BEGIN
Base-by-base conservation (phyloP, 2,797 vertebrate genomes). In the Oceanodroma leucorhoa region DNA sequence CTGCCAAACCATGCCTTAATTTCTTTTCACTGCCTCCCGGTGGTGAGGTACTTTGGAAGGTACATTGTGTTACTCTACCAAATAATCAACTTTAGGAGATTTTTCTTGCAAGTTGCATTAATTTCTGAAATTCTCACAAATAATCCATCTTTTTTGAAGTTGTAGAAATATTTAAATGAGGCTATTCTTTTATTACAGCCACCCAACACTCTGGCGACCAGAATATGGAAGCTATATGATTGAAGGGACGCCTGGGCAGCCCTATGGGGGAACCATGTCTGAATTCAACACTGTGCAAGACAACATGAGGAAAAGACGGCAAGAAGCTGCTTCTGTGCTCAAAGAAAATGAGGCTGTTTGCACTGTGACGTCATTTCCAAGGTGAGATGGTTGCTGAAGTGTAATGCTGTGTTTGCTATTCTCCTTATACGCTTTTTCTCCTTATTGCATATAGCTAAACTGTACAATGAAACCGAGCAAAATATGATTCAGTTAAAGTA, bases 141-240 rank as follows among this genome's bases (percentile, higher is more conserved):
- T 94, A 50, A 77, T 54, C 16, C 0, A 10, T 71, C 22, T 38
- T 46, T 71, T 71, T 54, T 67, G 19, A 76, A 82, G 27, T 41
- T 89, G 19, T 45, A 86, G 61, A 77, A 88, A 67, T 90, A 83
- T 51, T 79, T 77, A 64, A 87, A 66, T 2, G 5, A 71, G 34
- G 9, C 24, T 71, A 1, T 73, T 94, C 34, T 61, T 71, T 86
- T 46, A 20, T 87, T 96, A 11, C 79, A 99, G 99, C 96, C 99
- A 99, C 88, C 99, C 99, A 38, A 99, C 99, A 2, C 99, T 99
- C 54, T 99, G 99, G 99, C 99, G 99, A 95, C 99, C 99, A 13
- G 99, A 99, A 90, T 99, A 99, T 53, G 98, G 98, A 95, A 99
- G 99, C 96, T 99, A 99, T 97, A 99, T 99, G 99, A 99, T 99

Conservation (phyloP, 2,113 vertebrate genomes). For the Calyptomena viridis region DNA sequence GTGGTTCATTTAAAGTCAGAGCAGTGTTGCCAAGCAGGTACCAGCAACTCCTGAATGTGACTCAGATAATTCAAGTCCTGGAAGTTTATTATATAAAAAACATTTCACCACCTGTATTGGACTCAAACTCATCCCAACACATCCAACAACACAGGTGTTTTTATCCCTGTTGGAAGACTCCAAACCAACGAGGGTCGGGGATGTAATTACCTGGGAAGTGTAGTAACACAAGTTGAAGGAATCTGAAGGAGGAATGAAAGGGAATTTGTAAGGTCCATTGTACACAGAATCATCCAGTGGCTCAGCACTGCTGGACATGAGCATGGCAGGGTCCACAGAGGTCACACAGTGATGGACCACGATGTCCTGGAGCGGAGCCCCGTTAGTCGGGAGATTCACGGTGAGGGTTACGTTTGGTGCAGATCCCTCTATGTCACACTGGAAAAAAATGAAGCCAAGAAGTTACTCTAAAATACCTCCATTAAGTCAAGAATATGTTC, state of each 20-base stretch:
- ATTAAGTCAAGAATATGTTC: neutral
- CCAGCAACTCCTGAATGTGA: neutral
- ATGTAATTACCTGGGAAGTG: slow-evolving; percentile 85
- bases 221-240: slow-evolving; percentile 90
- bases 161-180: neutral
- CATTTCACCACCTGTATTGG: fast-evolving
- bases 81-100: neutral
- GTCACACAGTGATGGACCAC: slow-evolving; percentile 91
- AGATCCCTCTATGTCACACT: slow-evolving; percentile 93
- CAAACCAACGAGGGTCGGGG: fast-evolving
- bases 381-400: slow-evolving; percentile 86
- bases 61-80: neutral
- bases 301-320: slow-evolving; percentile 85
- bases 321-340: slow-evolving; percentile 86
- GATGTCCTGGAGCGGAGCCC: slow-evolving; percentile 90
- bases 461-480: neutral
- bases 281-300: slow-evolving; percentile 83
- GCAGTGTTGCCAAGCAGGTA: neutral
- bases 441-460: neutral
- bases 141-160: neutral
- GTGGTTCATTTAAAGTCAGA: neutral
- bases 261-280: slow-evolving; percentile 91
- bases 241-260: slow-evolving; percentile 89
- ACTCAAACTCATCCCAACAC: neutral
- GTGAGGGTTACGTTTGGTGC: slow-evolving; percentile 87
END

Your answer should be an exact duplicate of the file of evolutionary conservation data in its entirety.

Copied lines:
Base-by-base conservation (phyloP, 2,797 vertebrate genomes). In the Oceanodroma leucorhoa region DNA sequence CTGCCAAACCATGCCTTAATTTCTTTTCACTGCCTCCCGGTGGTGAGGTACTTTGGAAGGTACATTGTGTTACTCTACCAAATAATCAACTTTAGGAGATTTTTCTTGCAAGTTGCATTAATTTCTGAAATTCTCACAAATAATCCATCTTTTTTGAAGTTGTAGAAATATTTAAATGAGGCTATTCTTTTATTACAGCCACCCAACACTCTGGCGACCAGAATATGGAAGCTATATGATTGAAGGGACGCCTGGGCAGCCCTATGGGGGAACCATGTCTGAATTCAACACTGTGCAAGACAACATGAGGAAAAGACGGCAAGAAGCTGCTTCTGTGCTCAAAGAAAATGAGGCTGTTTGCACTGTGACGTCATTTCCAAGGTGAGATGGTTGCTGAAGTGTAATGCTGTGTTTGCTATTCTCCTTATACGCTTTTTCTCCTTATTGCATATAGCTAAACTGTACAATGAAACCGAGCAAAATATGATTCAGTTAAAGTA, bases 141-240 rank as follows among this genome's bases (percentile, higher is more conserved):
- T 94, A 50, A 77, T 54, C 16, C 0, A 10, T 71, C 22, T 38
- T 46, T 71, T 71, T 54, T 67, G 19, A 76, A 82, G 27, T 41
- T 89, G 19, T 45, A 86, G 61, A 77, A 88, A 67, T 90, A 83
- T 51, T 79, T 77, A 64, A 87, A 66, T 2, G 5, A 71, G 34
- G 9, C 24, T 71, A 1, T 73, T 94, C 34, T 61, T 71, T 86
- T 46, A 20, T 87, T 96, A 11, C 79, A 99, G 99, C 96, C 99
- A 99, C 88, C 99, C 99, A 38, A 99, C 99, A 2, C 99, T 99
- C 54, T 99, G 99, G 99, C 99, G 99, A 95, C 99, C 99, A 13
- G 99, A 99, A 90, T 99, A 99, T 53, G 98, G 98, A 95, A 99
- G 99, C 96, T 99, A 99, T 97, A 99, T 99, G 99, A 99, T 99

Conservation (phyloP, 2,113 vertebrate genomes). For the Calyptomena viridis region DNA sequence GTGGTTCATTTAAAGTCAGAGCAGTGTTGCCAAGCAGGTACCAGCAACTCCTGAATGTGACTCAGATAATTCAAGTCCTGGAAGTTTATTATATAAAAAACATTTCACCACCTGTATTGGACTCAAACTCATCCCAACACATCCAACAACACAGGTGTTTTTATCCCTGTTGGAAGACTCCAAACCAACGAGGGTCGGGGATGTAATTACCTGGGAAGTGTAGTAACACAAGTTGAAGGAATCTGAAGGAGGAATGAAAGGGAATTTGTAAGGTCCATTGTACACAGAATCATCCAGTGGCTCAGCACTGCTGGACATGAGCATGGCAGGGTCCACAGAGGTCACACAGTGATGGACCACGATGTCCTGGAGCGGAGCCCCGTTAGTCGGGAGATTCACGGTGAGGGTTACGTTTGGTGCAGATCCCTCTATGTCACACTGGAAAAAAATGAAGCCAAGAAGTTACTCTAAAATACCTCCATTAAGTCAAGAATATGTTC, state of each 20-base stretch:
- ATTAAGTCAAGAATATGTTC: neutral
- CCAGCAACTCCTGAATGTGA: neutral
- ATGTAATTACCTGGGAAGTG: slow-evolving; percentile 85
- bases 221-240: slow-evolving; percentile 90
- bases 161-180: neutral
- CATTTCACCACCTGTATTGG: fast-evolving
- bases 81-100: neutral
- GTCACACAGTGATGGACCAC: slow-evolving; percentile 91
- AGATCCCTCTATGTCACACT: slow-evolving; percentile 93
- CAAACCAACGAGGGTCGGGG: fast-evolving
- bases 381-400: slow-evolving; percentile 86
- bases 61-80: neutral
- bases 301-320: slow-evolving; percentile 85
- bases 321-340: slow-evolving; percentile 86
- GATGTCCTGGAGCGGAGCCC: slow-evolving; percentile 90
- bases 461-480: neutral
- bases 281-300: slow-evolving; percentile 83
- GCAGTGTTGCCAAGCAGGTA: neutral
- bases 441-460: neutral
- bases 141-160: neutral
- GTGGTTCATTTAAAGTCAGA: neutral
- bases 261-280: slow-evolving; percentile 91
- bases 241-260: slow-evolving; percentile 89
- ACTCAAACTCATCCCAACAC: neutral
- GTGAGGGTTACGTTTGGTGC: slow-evolving; percentile 87